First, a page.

Tim Paine has stepped down as captain of the Australia Test team less than three weeks before The Ashes over a sexting exchange with a former colleague.
The 36-year-old had been expected to lead his side in the series against England which starts in Brisbane on December 8, but made the “incredibly difficult decision” to leave the role.
The married father-of-two young children was investigated by Cricket Australia in 2018 after the woman complained about him.
Paine reportedly sent a photo of his penis to the female co-worker along with a stream of lewd text messages, many of which are too raunchy to publish.
‘Will you want to taste my d**?? F**k me, I’m seriously hard,’ one of the messages sent to the Cricket Tasmania employee read.
The lewd messages were sent on November 22 and 23, 2017, the eve and morning of the first Ashes Test at the Gabba in Brisbane.
Cricket Australia is believed to have found out about the sexting in June 2018 and launched an investigation, along with Cricket Tasmania.
The woman complained in 2018 about ‘Mr Paine’s sexually explicit, unwelcome and unsolicited photograph of his genitals in addition to the graphic sexual comments’.
She is said to have been taken aback by the comments and pornographic photo, which she found offensive.
Cricket Tasmania chairman Andrew Gaggin said the woman was earlier sacked by the organisation, but did not bring the messages up at the time.
Mr. Gaggin said the organization investigated the complaint as soon as it was received but ‘determined the interaction was consensual, private, occurred on the one occasion only, was between mature adults and was not repeated’.
‘Cricket Tasmania clearly does not condone this type of behaviour and addressed the matter directly with Tim Paine,’ he said.
‘However, because of the consensual nature of the actions, it was determined that no further action was required or appropriate.’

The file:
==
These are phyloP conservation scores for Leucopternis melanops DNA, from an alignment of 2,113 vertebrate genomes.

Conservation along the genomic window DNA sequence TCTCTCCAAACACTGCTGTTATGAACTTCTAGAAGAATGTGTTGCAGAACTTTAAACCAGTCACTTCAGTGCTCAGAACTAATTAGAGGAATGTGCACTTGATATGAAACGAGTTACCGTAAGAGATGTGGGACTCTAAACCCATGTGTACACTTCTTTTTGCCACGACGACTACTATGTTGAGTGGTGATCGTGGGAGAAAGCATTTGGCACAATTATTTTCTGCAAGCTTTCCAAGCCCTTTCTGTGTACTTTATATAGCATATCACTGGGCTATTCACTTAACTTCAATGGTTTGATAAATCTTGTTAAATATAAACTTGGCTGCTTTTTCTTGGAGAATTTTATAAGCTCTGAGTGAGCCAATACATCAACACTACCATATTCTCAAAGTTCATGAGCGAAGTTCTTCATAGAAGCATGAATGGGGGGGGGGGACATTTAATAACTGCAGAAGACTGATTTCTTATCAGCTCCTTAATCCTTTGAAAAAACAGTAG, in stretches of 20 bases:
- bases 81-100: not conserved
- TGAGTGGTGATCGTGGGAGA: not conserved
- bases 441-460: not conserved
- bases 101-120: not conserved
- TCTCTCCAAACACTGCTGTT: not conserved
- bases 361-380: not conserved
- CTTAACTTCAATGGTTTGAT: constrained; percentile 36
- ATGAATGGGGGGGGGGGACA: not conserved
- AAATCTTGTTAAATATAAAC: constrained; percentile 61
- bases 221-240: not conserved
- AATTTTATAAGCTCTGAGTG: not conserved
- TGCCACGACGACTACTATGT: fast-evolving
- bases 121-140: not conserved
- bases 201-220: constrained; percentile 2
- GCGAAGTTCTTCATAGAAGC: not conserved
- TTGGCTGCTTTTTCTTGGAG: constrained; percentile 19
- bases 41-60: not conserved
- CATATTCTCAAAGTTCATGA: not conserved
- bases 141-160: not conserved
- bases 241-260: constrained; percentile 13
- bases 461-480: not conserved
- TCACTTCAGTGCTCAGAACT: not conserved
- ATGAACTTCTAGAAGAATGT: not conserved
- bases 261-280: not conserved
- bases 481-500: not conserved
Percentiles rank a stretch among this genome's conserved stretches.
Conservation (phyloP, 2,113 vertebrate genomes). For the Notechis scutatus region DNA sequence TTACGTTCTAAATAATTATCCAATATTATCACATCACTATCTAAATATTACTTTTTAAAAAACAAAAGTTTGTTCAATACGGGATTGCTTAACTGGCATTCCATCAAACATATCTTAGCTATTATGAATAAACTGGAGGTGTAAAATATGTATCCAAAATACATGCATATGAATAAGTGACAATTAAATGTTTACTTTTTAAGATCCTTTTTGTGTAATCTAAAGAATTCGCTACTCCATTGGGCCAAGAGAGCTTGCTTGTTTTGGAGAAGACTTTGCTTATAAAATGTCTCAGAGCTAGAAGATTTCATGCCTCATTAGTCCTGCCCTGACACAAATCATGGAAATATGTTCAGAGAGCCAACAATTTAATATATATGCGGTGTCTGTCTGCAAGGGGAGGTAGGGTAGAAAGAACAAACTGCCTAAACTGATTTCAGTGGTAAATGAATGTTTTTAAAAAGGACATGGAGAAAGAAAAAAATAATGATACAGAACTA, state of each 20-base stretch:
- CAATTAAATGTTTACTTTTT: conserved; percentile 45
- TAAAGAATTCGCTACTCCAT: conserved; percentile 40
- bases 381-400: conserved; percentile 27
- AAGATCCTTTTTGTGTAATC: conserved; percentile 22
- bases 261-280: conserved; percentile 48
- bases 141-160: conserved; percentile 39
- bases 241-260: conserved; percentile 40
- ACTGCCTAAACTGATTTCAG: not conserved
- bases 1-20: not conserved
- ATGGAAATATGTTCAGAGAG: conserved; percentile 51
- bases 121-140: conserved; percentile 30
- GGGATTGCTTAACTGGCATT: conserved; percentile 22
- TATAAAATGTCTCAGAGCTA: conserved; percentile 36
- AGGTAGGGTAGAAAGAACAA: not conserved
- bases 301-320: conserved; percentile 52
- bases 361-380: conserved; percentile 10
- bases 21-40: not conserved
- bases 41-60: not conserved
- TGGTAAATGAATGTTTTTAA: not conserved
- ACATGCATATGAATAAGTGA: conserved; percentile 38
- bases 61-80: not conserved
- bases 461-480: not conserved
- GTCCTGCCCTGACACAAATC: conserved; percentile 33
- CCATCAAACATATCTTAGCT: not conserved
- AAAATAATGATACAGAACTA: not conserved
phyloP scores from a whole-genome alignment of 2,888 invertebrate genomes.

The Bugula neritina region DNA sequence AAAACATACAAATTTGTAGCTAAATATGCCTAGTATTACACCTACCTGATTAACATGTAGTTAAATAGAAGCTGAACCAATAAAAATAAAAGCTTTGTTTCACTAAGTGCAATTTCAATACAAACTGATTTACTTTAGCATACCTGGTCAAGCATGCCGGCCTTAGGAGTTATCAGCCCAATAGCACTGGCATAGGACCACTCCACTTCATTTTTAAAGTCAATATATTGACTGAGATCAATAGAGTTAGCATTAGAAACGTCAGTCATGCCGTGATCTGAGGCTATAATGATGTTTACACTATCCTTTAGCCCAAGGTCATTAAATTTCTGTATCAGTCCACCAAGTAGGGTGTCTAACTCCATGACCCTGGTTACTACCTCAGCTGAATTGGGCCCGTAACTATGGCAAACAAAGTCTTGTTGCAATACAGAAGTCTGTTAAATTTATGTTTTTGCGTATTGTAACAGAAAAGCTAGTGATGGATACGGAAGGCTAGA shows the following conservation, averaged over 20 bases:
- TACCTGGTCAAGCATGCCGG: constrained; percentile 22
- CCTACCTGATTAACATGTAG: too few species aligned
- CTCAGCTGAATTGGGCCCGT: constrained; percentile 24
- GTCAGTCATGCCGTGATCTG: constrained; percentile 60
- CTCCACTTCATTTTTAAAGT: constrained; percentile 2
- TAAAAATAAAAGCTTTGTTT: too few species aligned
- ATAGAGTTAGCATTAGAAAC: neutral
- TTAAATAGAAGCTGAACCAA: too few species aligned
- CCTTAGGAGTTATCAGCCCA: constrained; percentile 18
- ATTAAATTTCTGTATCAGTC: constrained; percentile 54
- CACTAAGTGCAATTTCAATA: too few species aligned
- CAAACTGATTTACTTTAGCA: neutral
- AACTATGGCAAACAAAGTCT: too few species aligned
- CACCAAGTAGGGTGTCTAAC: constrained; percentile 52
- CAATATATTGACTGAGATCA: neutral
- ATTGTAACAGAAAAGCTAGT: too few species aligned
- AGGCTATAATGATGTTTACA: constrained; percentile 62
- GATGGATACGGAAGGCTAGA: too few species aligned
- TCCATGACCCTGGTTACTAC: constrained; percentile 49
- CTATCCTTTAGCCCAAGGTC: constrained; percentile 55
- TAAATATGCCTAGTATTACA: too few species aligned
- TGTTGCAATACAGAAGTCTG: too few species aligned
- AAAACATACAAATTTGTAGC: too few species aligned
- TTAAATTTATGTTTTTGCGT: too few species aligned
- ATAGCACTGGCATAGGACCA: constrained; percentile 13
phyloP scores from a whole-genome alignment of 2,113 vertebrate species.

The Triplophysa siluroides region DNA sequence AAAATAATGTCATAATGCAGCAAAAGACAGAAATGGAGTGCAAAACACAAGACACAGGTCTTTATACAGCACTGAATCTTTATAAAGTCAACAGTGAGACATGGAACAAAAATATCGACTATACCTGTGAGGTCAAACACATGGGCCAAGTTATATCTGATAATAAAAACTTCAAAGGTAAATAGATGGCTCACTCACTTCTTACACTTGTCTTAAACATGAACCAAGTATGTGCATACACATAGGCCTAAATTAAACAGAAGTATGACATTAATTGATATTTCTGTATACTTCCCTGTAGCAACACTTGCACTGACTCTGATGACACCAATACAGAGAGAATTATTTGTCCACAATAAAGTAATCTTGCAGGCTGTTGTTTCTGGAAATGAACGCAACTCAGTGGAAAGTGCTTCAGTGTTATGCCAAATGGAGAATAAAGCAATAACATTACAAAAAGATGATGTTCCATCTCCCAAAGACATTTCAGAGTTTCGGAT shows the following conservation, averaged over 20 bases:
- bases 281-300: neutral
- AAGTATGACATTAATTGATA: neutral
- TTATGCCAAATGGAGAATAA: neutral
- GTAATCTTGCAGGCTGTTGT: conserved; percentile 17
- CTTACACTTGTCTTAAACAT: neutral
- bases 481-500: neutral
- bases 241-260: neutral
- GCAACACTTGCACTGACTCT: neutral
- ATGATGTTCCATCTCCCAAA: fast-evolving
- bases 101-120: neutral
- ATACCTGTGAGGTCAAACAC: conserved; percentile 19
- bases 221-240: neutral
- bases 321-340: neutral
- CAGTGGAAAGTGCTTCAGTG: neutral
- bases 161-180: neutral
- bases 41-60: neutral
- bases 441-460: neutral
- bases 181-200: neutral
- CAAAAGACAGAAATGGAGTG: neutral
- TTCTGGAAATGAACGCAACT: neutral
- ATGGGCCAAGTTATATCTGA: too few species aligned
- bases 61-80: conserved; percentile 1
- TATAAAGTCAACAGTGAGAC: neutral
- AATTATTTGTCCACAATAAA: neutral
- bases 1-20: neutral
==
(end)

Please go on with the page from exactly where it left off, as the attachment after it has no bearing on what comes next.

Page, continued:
Paine, who has led the team since the Sandpapergate ball-tampering scandal in 2018, held a press conference on Friday where he tearfully apologised and announced he would step down.
‘It’s an incredibly difficult decision, but the right one for me, my family, and cricket,’ he said.
‘I believe that it is the right decision for me to stand down as captain, effective immediately. I do not want this to become an unwelcome disruption to the team ahead of what is a huge Ashes series,’ he said.
‘I have loved my role…’ he said, his voice cracking as he wiped away a tear, ‘as captain of the Australian cricket team.
‘It’s been the greatest privilege of my sporting life to lead the Australian men’s test team. I’m grateful for the support of my teammates and proud of what we’ve been able to achieve together.
‘To them, I ask for their understanding and forgiveness. To Australian cricket fans – deeply sorry that my past behaviour has impacted our game on the eve of the Ashes.
‘For the disappointment, I have caused to fans and the entire cricket community, I apologise. I’ve been blessed with a wonderful, loving, and supportive family, and it breaks my heart to know how much I’ve let them down.
‘They have always stood by me, been my most loyal fans, and I’m indebted to them for their support.’